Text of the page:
A Presidential candidate's pick for his vice-presidential running mate has been the butt of endless jokes, ribs, and wisecracks. The ridicule of the vice presidency got even worse when vice presidential candidates debated. A Gallup poll measured the impact of VP debates between 1976 and 2008. It found that their debates had absolutely no impact in boosting the stock of the presidential standard bearer. The debates were so much an afterthought in the presidential campaigns that it took decades for their debates to get any real public attention. Those debates were a one-shot deal that garnered poor ratings. That changed in 2008 in the VP debate between GOP VP contender Sarah Palin and Democratic VP contender Joe Biden. Nearly 70 million viewers tuned in.
The heightened public interest in their debate could be chalked up in part to the history making candidacy of then presidential candidate Barack Obama. And in greater part to the kooky candidacy of Palin. People didn't tune in expecting to hear any substantive talk of the issues. As vice-president they would not be implementing those policies. That's the job of their boss. The debate was simply a curiosity item and good theater.
But beyond a VP debate, that still leaves the dangling question whether VPs really do count for much in the larger political equation. In the past, no. Voters don't vote for VPs they vote for presidents first and foremost. Most know that a VP does not make policy, if lucky maybe consulted on a policy question, and certainly does almost nothing to implement it. It's not exactly a ceremonial position but other than stepping in in the event of a catastrophic illness or death of a president, it's not far from that.
The one exception to the perceived irrelevancy off the vice presidency is the issue of regional or ideological ticket balancing. The 1960 election was a near textbook example of that. That year John F. Kennedy picked Lyndon Johnson as his running mate. Kennedy was a moderate, wealthy, erudite, Massachusetts senator who needed the southerner Johnson to assure the popular and electoral votes of the South. Since then presidential candidates have carefully picked their running mates for balance on gender, region, and age.
In 2016 the challenge for Trump and Hillary Clinton was to find a running mate who had few negatives, was a solid party insider, were fairly young, and as an added boost who were widely regarded as good governors and good administrators. The youth and good administrative skills factors were crucial since Clinton and Trump were at or near age 70 and would be nearing 80 if they got two terms in the Oval Office. If there was a health challenge to either one in office, voters would want assurance that a vice president would be able to hit the ground running at the top if that happened. Trump had a special need for a VP pick regarded as a reliable party insider with a stable image.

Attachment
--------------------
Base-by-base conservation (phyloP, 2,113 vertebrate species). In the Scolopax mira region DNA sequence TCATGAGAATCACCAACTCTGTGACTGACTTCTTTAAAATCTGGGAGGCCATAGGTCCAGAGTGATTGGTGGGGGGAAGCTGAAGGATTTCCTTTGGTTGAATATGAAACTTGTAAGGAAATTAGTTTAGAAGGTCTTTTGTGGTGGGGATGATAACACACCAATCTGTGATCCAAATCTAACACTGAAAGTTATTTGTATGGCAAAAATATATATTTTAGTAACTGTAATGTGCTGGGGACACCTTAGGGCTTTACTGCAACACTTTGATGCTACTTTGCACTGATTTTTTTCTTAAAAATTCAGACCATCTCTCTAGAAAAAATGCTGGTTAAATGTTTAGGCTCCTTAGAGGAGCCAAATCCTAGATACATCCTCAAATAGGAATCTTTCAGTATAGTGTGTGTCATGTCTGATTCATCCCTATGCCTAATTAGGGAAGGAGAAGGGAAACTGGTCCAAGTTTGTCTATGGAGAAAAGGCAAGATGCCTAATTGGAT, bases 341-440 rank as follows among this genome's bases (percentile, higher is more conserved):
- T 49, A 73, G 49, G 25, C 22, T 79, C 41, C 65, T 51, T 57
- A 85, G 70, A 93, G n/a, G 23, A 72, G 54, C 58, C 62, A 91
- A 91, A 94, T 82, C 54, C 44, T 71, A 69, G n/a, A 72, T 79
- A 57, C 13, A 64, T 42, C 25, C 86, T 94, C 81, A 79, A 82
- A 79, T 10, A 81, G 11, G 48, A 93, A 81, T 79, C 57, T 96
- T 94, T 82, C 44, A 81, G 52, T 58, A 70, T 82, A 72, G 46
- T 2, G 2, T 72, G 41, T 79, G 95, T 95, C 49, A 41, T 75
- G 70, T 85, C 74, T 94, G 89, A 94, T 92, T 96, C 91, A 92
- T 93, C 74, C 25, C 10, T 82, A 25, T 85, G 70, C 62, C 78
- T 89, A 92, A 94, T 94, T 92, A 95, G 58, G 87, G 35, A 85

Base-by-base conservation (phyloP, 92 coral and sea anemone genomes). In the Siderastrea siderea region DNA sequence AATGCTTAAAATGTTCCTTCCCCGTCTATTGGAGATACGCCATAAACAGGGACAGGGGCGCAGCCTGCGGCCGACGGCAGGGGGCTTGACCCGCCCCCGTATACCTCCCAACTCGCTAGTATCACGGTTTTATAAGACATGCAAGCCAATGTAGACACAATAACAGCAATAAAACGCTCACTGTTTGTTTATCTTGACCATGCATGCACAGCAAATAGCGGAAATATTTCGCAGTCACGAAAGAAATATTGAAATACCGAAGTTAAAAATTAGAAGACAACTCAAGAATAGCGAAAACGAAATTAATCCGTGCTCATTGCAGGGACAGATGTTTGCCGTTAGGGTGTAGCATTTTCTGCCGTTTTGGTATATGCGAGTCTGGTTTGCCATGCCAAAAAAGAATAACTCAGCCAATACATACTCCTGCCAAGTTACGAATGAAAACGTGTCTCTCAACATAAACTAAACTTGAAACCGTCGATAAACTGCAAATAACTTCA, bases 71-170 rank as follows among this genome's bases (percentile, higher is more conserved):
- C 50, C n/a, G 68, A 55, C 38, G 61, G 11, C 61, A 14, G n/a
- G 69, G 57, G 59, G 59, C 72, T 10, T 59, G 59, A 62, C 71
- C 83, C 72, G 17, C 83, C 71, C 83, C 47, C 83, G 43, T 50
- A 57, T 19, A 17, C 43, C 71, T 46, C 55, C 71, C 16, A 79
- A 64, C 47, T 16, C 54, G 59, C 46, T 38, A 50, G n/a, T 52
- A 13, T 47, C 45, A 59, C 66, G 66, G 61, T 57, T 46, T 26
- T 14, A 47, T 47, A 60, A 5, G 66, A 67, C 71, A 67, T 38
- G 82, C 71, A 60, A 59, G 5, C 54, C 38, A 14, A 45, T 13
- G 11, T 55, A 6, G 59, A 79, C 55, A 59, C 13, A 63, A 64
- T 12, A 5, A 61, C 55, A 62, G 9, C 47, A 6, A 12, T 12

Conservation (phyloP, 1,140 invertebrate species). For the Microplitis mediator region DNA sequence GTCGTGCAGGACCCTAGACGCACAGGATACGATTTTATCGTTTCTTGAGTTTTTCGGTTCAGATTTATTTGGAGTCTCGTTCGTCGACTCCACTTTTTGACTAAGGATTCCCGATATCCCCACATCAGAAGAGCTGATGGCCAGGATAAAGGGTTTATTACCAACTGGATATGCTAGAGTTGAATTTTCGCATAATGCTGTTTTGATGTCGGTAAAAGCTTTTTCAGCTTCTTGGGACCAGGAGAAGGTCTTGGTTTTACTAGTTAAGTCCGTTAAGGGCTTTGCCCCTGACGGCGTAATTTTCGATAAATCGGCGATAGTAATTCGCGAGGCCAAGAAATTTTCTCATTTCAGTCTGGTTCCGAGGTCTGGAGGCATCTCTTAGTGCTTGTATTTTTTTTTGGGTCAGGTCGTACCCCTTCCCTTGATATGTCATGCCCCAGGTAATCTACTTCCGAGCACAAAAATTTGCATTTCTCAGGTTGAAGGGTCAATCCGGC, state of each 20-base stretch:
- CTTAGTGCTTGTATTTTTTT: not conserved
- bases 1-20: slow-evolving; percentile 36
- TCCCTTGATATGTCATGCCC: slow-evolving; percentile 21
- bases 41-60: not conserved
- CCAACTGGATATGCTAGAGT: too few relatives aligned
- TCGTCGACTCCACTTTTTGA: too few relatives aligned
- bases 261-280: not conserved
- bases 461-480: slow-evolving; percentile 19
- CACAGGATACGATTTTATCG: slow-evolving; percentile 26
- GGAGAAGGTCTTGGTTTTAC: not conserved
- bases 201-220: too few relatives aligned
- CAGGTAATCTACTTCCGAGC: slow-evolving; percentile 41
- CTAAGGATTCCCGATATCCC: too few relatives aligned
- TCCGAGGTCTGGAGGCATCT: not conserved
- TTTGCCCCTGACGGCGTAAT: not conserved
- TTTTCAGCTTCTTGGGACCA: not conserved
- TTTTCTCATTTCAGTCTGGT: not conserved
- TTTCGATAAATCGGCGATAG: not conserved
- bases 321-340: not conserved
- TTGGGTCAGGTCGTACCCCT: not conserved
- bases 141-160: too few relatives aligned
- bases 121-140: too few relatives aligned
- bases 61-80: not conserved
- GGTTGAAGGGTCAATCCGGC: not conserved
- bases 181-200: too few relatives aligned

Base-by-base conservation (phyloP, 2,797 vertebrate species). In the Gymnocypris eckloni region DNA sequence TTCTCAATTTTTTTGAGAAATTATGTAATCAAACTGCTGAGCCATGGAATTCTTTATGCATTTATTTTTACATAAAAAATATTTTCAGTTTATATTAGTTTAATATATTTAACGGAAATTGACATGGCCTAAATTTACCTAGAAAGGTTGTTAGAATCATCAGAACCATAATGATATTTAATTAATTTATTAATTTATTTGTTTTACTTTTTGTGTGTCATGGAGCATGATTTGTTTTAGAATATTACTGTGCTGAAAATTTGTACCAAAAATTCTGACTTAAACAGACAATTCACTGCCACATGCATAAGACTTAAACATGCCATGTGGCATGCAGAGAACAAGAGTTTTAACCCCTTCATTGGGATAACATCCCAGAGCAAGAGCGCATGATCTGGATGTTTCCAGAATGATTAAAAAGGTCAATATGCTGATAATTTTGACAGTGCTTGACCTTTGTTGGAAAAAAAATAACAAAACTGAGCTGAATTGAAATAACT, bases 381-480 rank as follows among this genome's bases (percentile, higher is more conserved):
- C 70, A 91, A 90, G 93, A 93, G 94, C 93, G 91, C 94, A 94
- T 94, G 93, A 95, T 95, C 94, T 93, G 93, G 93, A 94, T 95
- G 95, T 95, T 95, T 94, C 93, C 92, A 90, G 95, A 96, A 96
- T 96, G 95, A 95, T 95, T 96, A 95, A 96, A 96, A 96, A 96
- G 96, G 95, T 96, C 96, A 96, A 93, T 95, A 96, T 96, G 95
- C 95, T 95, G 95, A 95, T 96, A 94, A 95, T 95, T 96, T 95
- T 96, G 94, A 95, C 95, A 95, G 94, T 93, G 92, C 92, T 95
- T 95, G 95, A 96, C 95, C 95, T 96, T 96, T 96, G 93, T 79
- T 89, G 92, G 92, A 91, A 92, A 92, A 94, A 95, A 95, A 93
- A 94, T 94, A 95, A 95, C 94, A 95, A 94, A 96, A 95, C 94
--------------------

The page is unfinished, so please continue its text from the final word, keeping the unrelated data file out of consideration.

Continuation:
These were the two qualities Trump didn't have. The anti-party, anti-political establishment maverick outsider image served him well with legions of voters mad at and frustrated over corporate special interest, clubby beltway politics. But he also sent chills up the backs of that establishment. Mike Pence was his answer to calm those fears.
In 2020, Trump still has Pence. Biden's VP dilemma is wildly different. He is everything that Trump wasn't and still isn't. That's moderate, is widely respected, and is the consummate political insider. There's a double-edged sword to this. He also heads a party that is deeply divided ideologically with legions of big, loud, and demanding, progressives. Their view of Biden runs the gamut from suspicion to outright hostility. There are also the Black voters. Biden gets rock solid support from older Black voters. But many younger Black voters aren't so sure. Biden must have as many Black and progressive voters as he can get behind him to win. The lesson of Clinton in 2016 is a cautionary note. Any drop in backing from Blacks and progressives in a close run up election can be politically fatal.
Biden added drama to the search for the VP by pledging that it had to be a woman. Blacks promptly double downed on this by demanding it be a Black woman. If that's not enough, given Biden's age, yet one more stipulation is that she must be able to immediately step into the presidency if anything happens to him. That's a lot to dump on the back of a vice president.
For both Biden and Trump the single biggest asset that a VP pick brings to any presidential table is that he or she can turn on more voters than their potential boss can or has turned off no matter what part of the country they hail from, their gender, or their rank in the party.
The VP then must be more than someone who won't harm the ticket but someone who will help the ticket win. The only way that can be done is for both to be showpieces for the qualities that many voters think Trump and Biden sorely lack.
Earl Ofari Hutchinson is an author and political analyst. He is the author of Why Black Lives Do Matter (Middle Passage Press) He is a weekly co-host of the Al Sharpton Show on Radio One. He is the host of the weekly Hutchinson Report on KPFK 90.7 FM Los Angeles and the Pacifica Network.